The juvies (efts) hate the water.
 

slowfoot

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the only way to know if he's aquatic or terrrestrial is to put him in water and see if he swims wildly and stays on the top (trying yo get out) then you know he's terrestrial, however if he falls to the bottom and stays underwater he's aquatic.

The juvies (efts) hate the water.
Adults can be terrestrial too during certain times of the year and depending on conditions. The coloration is that of an adult and not an eft. Also, the body shape is very adult.
 

reptile

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Adults can be terrestrial too during certain times of the year and depending on conditions. The coloration is that of an adult and not an eft. Also, the body shape is very adult.
while they can be terrestrial they wont refuse water like the juvies do. juvies go wild when in water,

BTW can you elaborate on the adult body shape, i have read about changes in body shape but dont know much about them. all info i can get is helpful, thanks
 

Wildebeestking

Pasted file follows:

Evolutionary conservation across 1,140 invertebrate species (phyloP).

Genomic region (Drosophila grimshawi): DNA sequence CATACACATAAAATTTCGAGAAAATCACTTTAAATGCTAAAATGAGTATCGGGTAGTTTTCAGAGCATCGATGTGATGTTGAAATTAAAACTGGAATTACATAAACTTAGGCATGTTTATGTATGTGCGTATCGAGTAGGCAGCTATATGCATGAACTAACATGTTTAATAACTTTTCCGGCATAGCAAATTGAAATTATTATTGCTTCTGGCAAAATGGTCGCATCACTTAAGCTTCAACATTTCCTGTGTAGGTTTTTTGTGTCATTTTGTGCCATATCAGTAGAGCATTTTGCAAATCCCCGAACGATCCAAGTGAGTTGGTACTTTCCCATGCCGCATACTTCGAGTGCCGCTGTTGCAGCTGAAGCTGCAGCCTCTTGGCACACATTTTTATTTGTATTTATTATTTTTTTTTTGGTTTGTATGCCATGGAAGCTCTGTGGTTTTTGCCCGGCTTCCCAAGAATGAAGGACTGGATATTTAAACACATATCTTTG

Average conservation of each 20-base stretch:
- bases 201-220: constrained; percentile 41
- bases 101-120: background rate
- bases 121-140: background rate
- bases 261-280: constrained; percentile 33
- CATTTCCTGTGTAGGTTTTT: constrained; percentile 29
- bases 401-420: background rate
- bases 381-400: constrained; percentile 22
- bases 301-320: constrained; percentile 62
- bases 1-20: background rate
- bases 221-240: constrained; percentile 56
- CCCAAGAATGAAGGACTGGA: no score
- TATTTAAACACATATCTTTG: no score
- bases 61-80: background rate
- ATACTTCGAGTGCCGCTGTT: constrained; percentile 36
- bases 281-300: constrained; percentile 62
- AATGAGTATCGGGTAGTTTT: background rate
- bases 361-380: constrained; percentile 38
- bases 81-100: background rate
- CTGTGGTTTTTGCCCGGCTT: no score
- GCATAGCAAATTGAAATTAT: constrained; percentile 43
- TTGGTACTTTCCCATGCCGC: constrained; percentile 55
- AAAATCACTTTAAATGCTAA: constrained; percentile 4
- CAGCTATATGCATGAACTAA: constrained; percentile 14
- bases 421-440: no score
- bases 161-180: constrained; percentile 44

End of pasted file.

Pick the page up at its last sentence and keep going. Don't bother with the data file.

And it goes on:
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It's quite easy to tell the difference between an adult and a juvenile without stressing it out by throwing it in water. Sometimes the efts don't go wild in the water, but just float there so its rather inaccurate way of testing the newts. Colouration is the most important factor. Any red or orange on them besides the tiny spots on an adult mean its an eft and is not ready to morph. Sorry for being rather brash earlier about rescuing him. I dislike when people account for taking animals from the wild as rescuing them. They can do well in the wild without needing to be rescued. However, I don't condone wild collection. The adults won't have as rough of skin, smoother and are olive colored, usually having a large flattened tail rather. Adults also are much larger than efts which are usually tiny things.